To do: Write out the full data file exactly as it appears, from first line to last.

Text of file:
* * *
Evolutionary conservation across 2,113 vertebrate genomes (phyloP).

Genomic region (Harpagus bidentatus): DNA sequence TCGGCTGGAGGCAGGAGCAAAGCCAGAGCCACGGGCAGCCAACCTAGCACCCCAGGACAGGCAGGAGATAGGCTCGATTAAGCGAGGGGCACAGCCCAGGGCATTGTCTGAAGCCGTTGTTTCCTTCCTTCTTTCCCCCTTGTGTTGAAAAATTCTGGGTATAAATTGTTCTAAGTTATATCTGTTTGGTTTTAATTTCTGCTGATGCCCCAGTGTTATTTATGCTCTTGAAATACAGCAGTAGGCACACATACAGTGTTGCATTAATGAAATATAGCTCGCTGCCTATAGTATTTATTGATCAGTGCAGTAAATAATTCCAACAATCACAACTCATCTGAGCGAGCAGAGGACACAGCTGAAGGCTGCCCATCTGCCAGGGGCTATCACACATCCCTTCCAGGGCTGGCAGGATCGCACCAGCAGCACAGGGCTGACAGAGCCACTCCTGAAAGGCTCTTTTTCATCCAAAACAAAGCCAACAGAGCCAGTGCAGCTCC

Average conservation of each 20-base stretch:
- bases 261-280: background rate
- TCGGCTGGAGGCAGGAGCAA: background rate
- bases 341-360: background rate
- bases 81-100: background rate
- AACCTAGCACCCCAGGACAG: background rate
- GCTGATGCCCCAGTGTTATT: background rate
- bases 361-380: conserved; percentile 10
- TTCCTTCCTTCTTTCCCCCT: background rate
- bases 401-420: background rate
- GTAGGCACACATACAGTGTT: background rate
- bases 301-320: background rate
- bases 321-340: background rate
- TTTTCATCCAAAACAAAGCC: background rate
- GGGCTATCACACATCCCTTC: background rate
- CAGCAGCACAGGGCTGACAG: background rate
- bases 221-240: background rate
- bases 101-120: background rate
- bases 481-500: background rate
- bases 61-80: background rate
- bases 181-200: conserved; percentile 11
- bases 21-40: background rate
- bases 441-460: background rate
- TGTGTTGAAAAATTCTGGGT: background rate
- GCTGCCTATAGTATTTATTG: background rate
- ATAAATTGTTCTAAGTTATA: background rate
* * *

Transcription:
Evolutionary conservation across 2,113 vertebrate genomes (phyloP).

Genomic region (Harpagus bidentatus): DNA sequence TCGGCTGGAGGCAGGAGCAAAGCCAGAGCCACGGGCAGCCAACCTAGCACCCCAGGACAGGCAGGAGATAGGCTCGATTAAGCGAGGGGCACAGCCCAGGGCATTGTCTGAAGCCGTTGTTTCCTTCCTTCTTTCCCCCTTGTGTTGAAAAATTCTGGGTATAAATTGTTCTAAGTTATATCTGTTTGGTTTTAATTTCTGCTGATGCCCCAGTGTTATTTATGCTCTTGAAATACAGCAGTAGGCACACATACAGTGTTGCATTAATGAAATATAGCTCGCTGCCTATAGTATTTATTGATCAGTGCAGTAAATAATTCCAACAATCACAACTCATCTGAGCGAGCAGAGGACACAGCTGAAGGCTGCCCATCTGCCAGGGGCTATCACACATCCCTTCCAGGGCTGGCAGGATCGCACCAGCAGCACAGGGCTGACAGAGCCACTCCTGAAAGGCTCTTTTTCATCCAAAACAAAGCCAACAGAGCCAGTGCAGCTCC

Average conservation of each 20-base stretch:
- bases 261-280: background rate
- TCGGCTGGAGGCAGGAGCAA: background rate
- bases 341-360: background rate
- bases 81-100: background rate
- AACCTAGCACCCCAGGACAG: background rate
- GCTGATGCCCCAGTGTTATT: background rate
- bases 361-380: conserved; percentile 10
- TTCCTTCCTTCTTTCCCCCT: background rate
- bases 401-420: background rate
- GTAGGCACACATACAGTGTT: background rate
- bases 301-320: background rate
- bases 321-340: background rate
- TTTTCATCCAAAACAAAGCC: background rate
- GGGCTATCACACATCCCTTC: background rate
- CAGCAGCACAGGGCTGACAG: background rate
- bases 221-240: background rate
- bases 101-120: background rate
- bases 481-500: background rate
- bases 61-80: background rate
- bases 181-200: conserved; percentile 11
- bases 21-40: background rate
- bases 441-460: background rate
- TGTGTTGAAAAATTCTGGGT: background rate
- GCTGCCTATAGTATTTATTG: background rate
- ATAAATTGTTCTAAGTTATA: background rate